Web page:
A player on a girls high school softball team on the Southwest Side is blasting Chicago Public Schools for failing to arrange a bus to transport the team to a critical playoff game last week, forcing them to forfeit and taking them out of the running for the city championship.
It is an example of the inequity between sport programs in CPS, said Alyssa Lopez, the player on the Hancock College Prep team. She said teams at schools like hers with many students from low-income families have to depend on the school district’s scarce resources while those in wealthier communities can lean on parents and fundraising for support. Hancock’s student body is 72% low-income and 92% Latino.
“Having to forfeit for a reason beyond our control, especially during playoffs, is extremely unjust,” Alyssa, a junior, wrote in a detailed letter that she sent to CPS officials, the media and posted on Twitter. “Transportation and funding are way beyond a student’s control and should not even be considered as a reason to forfeit.”
Alyssa, who made the all-city softball team, said it was especially disappointing because the team has a new coach who pushed them to work really hard this year. She believed her team could advance far in the playoffs and was astounded they were forced to end their bid after the first game.
Alyssa said several other teams at her school also have been left in a lurch and unable to compete this year.
Chicago Public Schools officials say they are “sorry to hear whenever a school must forfeit a game for any reason, but particularly due to a lack of transportation.”
“Experiences and lessons learned on the playing field are important to a well-rounded educational experience and we want to make sure that every student, regardless of their school location, has access to sports and the ability to play in games,” CPS officials said in a statement.
They acknowledge that securing buses has been a problem for teams across the city and say central office departments step in as much as possible to troubleshoot problems. But they note a nationwide shortage of bus drivers. In Chicago, it took until March to get all students with special needs routes to their schools. Officials said they have had to prioritize academic programs over sports.
Students and parents from CPS schools across the city, including in schools with more affluent students, also reported issues with busing sports teams this year and in years past.
But Alyssa suspects schools with wealthier parents can get around the problem by having parents with the time and resources to drive players.
“I think it shows that the schools on the South Side are pushed aside, like, they don’t really matter,” she said.
“Our school is a primarily Latino selective enrollment high school whose sports are constantly overlooked because of our disproportionate equipment, fields/gyms, location, and overall image,” Alyssa wrote in her letter.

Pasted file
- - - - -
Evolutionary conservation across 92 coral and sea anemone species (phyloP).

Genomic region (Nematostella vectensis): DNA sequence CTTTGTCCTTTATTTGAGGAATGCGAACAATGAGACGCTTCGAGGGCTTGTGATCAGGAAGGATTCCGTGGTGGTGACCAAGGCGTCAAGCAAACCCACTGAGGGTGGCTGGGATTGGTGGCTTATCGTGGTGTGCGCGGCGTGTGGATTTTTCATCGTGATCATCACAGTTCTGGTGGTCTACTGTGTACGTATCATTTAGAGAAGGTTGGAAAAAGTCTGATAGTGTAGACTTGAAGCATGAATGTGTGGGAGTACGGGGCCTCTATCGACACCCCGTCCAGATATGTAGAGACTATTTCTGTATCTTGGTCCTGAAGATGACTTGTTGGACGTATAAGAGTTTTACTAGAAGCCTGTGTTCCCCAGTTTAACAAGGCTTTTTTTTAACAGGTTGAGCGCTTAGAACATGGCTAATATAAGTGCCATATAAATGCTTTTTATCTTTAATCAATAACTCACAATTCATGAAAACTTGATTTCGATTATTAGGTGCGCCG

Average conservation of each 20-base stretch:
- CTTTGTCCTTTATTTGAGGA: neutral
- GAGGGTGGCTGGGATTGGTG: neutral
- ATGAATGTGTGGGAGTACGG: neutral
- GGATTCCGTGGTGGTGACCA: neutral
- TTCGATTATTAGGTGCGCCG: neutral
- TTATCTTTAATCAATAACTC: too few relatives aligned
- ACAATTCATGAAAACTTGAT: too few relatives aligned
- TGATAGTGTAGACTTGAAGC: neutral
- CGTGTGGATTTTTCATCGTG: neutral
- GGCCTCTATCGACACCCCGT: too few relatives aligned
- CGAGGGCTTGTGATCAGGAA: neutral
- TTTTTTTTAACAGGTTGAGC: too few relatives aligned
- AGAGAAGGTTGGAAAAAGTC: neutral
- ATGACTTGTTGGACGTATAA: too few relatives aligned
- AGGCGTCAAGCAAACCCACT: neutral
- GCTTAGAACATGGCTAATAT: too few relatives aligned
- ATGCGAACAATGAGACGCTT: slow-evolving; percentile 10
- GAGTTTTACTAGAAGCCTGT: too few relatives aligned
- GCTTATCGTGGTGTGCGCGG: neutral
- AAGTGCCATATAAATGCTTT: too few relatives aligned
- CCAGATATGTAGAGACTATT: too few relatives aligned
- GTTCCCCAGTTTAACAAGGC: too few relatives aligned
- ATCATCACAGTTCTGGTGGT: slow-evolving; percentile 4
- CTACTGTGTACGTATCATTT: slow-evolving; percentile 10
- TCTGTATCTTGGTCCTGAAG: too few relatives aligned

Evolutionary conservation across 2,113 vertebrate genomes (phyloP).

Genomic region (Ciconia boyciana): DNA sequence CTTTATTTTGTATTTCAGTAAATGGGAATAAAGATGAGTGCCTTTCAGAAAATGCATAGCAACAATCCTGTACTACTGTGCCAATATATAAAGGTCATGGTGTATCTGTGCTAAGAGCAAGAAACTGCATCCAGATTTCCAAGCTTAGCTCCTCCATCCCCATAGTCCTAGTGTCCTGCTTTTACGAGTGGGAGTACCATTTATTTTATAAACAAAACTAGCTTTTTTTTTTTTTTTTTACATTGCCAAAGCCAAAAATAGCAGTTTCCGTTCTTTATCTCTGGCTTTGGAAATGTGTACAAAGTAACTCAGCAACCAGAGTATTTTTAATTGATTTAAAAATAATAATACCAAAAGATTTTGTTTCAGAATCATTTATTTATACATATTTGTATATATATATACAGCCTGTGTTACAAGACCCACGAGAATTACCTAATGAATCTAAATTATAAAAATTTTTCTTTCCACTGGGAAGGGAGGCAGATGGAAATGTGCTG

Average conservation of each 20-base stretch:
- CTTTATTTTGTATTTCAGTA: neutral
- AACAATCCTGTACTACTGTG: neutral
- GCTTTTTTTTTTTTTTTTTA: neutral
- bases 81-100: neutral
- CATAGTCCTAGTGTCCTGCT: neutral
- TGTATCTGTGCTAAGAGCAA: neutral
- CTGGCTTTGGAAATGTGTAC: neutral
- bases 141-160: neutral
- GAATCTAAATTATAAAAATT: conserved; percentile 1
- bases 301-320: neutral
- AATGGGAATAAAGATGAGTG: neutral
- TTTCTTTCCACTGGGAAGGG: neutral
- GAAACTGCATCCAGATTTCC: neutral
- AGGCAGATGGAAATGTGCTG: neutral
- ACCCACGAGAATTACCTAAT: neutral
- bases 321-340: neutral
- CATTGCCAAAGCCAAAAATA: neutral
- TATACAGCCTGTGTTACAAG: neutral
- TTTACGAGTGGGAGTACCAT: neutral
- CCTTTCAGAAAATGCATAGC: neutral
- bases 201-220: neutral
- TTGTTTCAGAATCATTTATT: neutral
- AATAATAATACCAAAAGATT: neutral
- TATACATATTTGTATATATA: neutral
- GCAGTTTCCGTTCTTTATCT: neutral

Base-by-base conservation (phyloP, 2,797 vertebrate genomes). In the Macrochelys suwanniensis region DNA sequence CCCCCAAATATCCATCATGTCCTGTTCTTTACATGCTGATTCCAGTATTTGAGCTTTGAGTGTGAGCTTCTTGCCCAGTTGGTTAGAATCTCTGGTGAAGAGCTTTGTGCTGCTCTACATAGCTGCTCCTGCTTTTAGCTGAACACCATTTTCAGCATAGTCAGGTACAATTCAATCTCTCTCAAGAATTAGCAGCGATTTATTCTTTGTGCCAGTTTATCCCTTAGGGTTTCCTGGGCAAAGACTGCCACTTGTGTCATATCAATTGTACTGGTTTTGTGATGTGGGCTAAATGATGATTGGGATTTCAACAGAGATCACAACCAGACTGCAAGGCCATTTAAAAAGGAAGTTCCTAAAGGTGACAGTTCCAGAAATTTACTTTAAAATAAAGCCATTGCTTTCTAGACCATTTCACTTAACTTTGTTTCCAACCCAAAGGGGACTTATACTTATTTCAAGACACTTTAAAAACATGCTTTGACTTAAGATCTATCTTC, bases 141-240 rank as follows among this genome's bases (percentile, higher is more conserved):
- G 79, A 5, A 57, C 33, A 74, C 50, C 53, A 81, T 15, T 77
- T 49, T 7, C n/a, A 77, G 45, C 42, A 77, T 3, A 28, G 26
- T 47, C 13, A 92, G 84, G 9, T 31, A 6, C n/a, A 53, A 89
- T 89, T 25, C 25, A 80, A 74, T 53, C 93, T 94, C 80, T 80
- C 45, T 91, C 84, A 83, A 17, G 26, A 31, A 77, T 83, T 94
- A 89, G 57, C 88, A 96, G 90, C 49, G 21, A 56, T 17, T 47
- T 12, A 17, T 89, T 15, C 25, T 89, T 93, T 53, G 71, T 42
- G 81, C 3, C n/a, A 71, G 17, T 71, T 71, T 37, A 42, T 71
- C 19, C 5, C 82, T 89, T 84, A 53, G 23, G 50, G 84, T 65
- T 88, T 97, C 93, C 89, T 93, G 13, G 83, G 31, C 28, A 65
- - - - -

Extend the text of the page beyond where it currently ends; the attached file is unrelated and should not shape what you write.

“Although I am writing today from my experience at Hancock— one of the top academic schools in Illinois — this issue is bigger than us. It is the other South Side school kids, equally as passionate, who can’t play a game because they do not have equipment. It is the South Side school kids who are finding a way to build something better for themselves, but are told their school isn’t worth it. It is the South Side school teachers and coaches who have to constantly tell their teams `I’m sorry but …’ because they cannot get their team to a game.”
Alyssa said what unfolded last Wednesday when they had to forfeit the playoff game came after a series of failures. After blowing out an opponent, Hancock was told they would play Lincoln Park High School at the North Side school on Wed. May 4.
But they couldn’t find a way to get there. They had three options: a CPS-approved bus company, carpooling, or public transportation. None of the three CPS-approved bus companies could send a bus, Alyssa said.
Taking the CTA was not an option. The game was scheduled just an hour after Hancock’s school day ended. The journey on two buses and two trains would take more than an hour.
The third option was carpooling. Few of the Hancock students can drive or have cars. And most parents work long hours and cannot take off, she said. And even if a few could, CPS rules prohibit driving more than a few students without huge liability insurance, which Alyssa noted few can afford.
Alyssa said the team hoped the game could be rescheduled so they could come up with something, but that wasn’t possible. The city championship game was Monday.
“I was honestly really upset because this was the first time that we’d done this well in a season,” Alyssa said. “We thought we were going to make it at least a couple more rounds. It was upsetting to see the whole team’s reaction, especially for a reason we can’t control.”